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Free Expression

An Unfortunate (and I hope temporary) Change of Heart …

The year was 1995 and the biggest threat to Internet free speech was a bill called the “Communications Decency Act.” If passed, the bill threatened to criminalize all manner of constitutionally protected speech under the guise of keeping “indecent” material from being viewed by children. Momentum for passage of the bill was enormous. The bill passed House with barely a hint of opposition. The vote in the Senate was little better; only 16 Senators bucked the political headwinds and remained steadfast in their vision of the Internet as a new and exciting ground for free expression and innovation. Among those voting against the CDA was Senator Joe Lieberman. And he proved to be right about the CDA — a federal court immediately enjoined the enforcement of the new law, and 18 months later the Supreme Court ruled that it was unconstitutional. What a difference a decade makes.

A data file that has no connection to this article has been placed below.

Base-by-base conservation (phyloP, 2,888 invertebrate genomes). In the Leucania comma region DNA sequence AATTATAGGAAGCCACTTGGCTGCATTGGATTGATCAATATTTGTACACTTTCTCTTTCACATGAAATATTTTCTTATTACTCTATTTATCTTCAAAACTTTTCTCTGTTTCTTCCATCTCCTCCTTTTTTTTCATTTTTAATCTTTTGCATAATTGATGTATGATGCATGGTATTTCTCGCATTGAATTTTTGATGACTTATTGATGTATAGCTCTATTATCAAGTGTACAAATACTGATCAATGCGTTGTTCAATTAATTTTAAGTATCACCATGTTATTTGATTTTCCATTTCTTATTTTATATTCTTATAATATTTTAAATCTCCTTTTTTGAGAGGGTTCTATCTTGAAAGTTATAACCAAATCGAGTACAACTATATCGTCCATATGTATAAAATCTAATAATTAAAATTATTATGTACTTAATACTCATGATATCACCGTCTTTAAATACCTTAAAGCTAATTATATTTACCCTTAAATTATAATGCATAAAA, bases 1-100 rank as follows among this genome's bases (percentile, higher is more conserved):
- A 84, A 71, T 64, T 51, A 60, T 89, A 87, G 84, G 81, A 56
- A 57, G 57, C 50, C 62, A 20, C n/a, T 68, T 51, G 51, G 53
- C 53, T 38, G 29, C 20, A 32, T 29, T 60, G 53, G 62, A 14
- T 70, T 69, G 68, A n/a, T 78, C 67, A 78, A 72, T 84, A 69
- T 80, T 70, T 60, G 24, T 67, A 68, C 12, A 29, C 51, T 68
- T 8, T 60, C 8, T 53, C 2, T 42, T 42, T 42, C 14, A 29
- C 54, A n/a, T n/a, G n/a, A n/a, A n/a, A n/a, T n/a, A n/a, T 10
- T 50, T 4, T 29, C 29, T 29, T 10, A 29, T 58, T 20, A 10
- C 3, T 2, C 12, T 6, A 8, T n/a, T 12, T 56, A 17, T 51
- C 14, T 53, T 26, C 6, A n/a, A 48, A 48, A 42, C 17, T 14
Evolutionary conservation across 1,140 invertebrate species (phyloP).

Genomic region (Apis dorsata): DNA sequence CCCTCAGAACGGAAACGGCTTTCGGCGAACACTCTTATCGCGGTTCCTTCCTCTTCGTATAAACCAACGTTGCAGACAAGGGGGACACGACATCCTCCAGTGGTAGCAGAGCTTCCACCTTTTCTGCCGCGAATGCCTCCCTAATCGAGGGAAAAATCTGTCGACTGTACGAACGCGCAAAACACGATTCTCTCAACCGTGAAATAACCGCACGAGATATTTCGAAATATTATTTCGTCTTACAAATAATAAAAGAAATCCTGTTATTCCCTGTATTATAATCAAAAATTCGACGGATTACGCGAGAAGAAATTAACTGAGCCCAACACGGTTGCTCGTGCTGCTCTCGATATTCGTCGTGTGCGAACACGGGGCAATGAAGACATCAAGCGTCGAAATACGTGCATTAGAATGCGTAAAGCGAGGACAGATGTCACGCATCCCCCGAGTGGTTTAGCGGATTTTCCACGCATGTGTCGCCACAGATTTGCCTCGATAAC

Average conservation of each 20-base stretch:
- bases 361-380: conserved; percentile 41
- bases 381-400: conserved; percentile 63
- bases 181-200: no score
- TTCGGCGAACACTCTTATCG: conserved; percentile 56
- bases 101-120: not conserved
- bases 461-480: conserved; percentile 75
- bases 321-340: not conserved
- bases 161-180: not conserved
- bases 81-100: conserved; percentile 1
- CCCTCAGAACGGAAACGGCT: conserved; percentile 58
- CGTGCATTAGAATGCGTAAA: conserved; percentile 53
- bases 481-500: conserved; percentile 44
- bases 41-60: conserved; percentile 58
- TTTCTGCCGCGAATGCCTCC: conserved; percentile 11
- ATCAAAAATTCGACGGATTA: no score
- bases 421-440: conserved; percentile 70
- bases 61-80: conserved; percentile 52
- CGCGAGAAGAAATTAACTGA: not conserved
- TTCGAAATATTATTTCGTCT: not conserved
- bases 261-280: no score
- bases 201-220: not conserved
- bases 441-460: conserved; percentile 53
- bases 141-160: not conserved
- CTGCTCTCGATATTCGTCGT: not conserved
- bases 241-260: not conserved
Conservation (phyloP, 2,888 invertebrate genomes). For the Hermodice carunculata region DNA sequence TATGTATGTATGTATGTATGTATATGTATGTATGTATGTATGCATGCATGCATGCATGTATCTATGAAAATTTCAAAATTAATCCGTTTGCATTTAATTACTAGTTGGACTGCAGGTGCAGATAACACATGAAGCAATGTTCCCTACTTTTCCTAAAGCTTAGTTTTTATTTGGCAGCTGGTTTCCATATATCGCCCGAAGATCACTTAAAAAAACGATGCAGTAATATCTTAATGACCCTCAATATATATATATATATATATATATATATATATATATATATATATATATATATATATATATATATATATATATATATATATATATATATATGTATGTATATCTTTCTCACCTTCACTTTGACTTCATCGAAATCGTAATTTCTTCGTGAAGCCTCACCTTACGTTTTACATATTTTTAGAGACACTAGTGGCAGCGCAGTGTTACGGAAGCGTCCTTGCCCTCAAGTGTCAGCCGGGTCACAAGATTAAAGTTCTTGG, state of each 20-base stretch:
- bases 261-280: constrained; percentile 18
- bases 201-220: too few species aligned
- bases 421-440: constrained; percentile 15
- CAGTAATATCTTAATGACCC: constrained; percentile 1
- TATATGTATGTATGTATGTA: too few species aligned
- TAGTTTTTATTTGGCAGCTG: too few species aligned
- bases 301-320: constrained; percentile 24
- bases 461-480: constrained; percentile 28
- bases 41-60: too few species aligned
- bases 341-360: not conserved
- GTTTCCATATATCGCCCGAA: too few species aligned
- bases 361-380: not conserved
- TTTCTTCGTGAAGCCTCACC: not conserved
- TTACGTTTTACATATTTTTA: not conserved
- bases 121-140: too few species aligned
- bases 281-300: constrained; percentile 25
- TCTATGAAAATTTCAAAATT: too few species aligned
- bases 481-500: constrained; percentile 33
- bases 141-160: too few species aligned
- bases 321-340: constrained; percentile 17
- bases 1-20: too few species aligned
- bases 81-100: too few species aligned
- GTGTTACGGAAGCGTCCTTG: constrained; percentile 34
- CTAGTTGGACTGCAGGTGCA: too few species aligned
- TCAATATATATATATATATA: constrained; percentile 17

Last week Senator Lieberman sent a letter demanding that the Google-owned video site YouTube scour its user contributed online offerings and remove any that smacked of supporting terrorism or carrying threatening messages fomenting terrorism. Google appropriately reviewed the YouTube videos and removed 80 of them from the site because they violated YouTube’s long-established terms of service agreement. But Lieberman demanded more. He insisted that YouTube begin to proactively censor content based on its origin alone, regardless of what the video contained. It is an outlandish request and cuts against First Amendment freedoms. Beyond the clear constitutional prohibition against mandating content restrictions, Internet censorship is, frankly, highly unlikely to be effective. Internet-based content isn’t like the open ranges of the Wild West, able to be fenced off with barb wire. Shutting off one particular access point is likely to spawn two or three more and all outside the reach of the government trying to shut off access. When you come right down to it, Internet censorship is little more than virtual game of Whack-A-Mole. Senator Lieberman should realize this, especially considering his courageous vote against the CDA. Let’s hope that courage, once found, is found again, and the Senator regains his vision of the Internet as a platform for openness, innovation and free expression. Expanded reading on Lieberman’s letter in our Huffington Post blog entry.